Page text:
What if money was no object?

That is a question every single one of us should ask ourselves, as early as possible in life, ideally when we’re still in school. It’s not too late for you now if you’re out of school. It’s just that it’s so important, you should do it as soon as possible. Asking it makes you aware of yourself; it raises you out of the dull routine of supposed life and supposed work that you thought you ought to be doing and opens your eyes to the possibilities that are out there. You’d be surprised how much of what we consider reality is just supposition — a matter of perception.

So, what if money was no object? What if income became irrelevant? What would you do with your life? Would you be willing to sacrifice a life of supposed luxury to pursue what you really love to do? It doesn’t have to be a permanent sacrifice, you know… It need only be for a while, until you get so good at what you do that the income will come automatically.

You only have one life to live, remember that, and for most people, it’s not that long. What would you do? Don’t you want your life to be fantastic? Don’t you want it to be amazing? I do. I want my life and Ligia’s life to be fantastic and amazing and spectacular and I hope that others want the same thing for themselves. We sacrificed a lot to be where we are today and yes, the effort was and is worth it, because we’re doing what we love.

As I was thinking about this tonight, a video appeared in my news reader, a video which talks about this very thing. Coincidence? I think not; we make our own fortunes.

Watch it and then take at least a few minutes (a few hours is better) to think about your life. What do you or did you want to do with your life? Are you doing it? Why not?

If you’re a parent, think about the life of your children. What are you pushing your children to do? Is it really worth it to impose yourself on them, only to have them blame you and avoid you later in life, when they discover they’ve been pushed down a path they didn’t really want? Do you want them to accuse you of manipulating them? There’s a thin line between guidance and dictatorial control when you’re a parent, and so many parents cross it…

The video is courtesy of the TragedyandHope channel on YouTube and it came to me via Likecool.

Mel Blanc: the man of a thousand voices

I found and watched a documentary about Mel Blanc today, entitled “Mel Blanc, Man of a Thousand Voices“, and I wanted to share it with you as well. This one man has given me and countless other people so much joy over the years, that I can’t thank him enough. He’s gone, but knowing the kind of person he was, I’m sure he would have appreciated my thanks and would have been glad to say hi to me, if we’d have met, just as he did with all his fans.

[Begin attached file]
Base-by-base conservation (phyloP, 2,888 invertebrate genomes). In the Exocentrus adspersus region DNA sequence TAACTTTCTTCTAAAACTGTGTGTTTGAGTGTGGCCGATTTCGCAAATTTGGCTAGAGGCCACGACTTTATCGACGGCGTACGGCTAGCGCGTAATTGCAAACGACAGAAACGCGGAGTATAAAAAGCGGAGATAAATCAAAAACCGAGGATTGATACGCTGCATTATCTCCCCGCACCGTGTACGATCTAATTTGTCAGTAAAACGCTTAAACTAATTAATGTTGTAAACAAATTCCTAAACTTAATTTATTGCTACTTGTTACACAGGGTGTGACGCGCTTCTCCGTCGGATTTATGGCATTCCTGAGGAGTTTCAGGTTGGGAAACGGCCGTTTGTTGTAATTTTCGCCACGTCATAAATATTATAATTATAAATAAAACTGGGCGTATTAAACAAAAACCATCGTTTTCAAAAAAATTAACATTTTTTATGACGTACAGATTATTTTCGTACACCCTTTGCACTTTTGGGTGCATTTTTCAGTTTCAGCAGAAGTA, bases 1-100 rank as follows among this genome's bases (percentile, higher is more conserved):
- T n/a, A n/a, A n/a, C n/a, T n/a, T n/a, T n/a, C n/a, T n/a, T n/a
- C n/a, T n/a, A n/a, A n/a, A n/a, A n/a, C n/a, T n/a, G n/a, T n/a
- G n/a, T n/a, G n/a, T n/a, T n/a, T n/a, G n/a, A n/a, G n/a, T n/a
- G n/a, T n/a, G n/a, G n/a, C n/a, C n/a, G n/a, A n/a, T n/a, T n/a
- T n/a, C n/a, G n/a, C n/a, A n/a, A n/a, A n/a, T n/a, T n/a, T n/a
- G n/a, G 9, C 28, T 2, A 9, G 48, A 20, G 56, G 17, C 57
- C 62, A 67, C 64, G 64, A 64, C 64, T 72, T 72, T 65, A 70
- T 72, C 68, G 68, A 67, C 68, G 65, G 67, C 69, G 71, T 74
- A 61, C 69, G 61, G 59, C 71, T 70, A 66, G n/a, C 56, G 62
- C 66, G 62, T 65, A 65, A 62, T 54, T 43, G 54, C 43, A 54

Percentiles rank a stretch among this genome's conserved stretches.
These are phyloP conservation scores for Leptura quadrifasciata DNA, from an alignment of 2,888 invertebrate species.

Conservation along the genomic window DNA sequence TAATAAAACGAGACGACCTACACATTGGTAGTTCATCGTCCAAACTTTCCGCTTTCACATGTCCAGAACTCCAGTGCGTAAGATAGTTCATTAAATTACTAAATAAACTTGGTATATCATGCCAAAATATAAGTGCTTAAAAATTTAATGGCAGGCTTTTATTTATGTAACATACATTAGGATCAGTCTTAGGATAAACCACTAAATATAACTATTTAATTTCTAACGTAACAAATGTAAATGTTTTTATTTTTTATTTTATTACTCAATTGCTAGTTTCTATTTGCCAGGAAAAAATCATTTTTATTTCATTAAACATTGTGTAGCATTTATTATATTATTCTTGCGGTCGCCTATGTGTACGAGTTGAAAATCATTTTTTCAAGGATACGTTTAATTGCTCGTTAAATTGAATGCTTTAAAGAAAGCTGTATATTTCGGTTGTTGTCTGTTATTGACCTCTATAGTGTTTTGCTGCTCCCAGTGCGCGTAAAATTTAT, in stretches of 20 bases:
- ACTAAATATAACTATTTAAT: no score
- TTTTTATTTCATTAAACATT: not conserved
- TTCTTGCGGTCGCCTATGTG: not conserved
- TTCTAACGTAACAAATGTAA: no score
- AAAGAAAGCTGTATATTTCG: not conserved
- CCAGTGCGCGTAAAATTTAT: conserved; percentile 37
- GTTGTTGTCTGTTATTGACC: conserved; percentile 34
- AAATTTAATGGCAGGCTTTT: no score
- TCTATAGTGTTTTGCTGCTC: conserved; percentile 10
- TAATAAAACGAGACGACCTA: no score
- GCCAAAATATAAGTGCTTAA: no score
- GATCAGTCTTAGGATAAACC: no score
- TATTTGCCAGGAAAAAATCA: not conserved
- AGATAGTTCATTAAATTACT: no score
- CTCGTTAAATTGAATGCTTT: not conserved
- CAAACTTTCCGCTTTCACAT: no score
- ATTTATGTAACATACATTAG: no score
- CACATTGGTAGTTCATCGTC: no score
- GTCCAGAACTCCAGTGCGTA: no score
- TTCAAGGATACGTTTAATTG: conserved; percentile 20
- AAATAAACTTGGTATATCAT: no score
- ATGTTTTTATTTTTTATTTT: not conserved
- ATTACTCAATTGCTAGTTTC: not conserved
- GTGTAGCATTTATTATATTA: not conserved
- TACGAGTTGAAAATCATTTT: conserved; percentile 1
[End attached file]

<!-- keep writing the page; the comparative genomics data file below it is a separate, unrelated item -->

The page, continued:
Photos used courtesy of Mel Blanc and Warner Brothers. 

The Hubble Ultra Deep Field in 3D

Tony Darnell at Deep Astronomy has put together this wonderful video showing the Hubble Ultra Deep Field in 3D. It’s an amazing view of an incomprehensibly large universe, which helps put us in perspective. We are so insignificant, toiling away on this puny little planet we call Earth, a lot of us involved in nefarious or corrupt activities, trying to accumulate needless wealth at the expense of others, all while our impossibly short lives run out much too quickly.

Here’s my advice. Watch the video, then go outside and take a walk in nature. Enjoy its beauty. Think about family and dear friends. Then go through your house and clean all the stuff you don’t really need. Let’s all of us (the ones who are touched by this big picture) try to live our lives in a simpler, healthier way.

Cheers!

Arnold’s 6 Rules for Success

Arnold Schwarzenegger, who remains one of my heroes in spite of his (old and recent) shortcomings, once gave this speech, where he outlined his six rules for success.

  1. Trust yourself
  2. Break some rules
  3. Don’t be afraid to fail
  4. Ignore the naysayers
  5. Work very hard
  6. Give something back

Right on, Arnold!

Cat goes missing in Colorado, found five years later in New York City

Photo of Willow courtesy of Popular Science

Amazing Cat Goes Missing in Colorado, Found Five Years Later in New York City, Alive and Well | Popular Science

The Pop Sci blog has published a story on Willow, a very lucky calico kitty who went missing in Colorado and was found, five years later, on the streets of Manhattan. When taken to a shelter, she was ID’d thanks to an embedded microchip and reunited with her owners. If only Willow could talk, what a yarn that would be!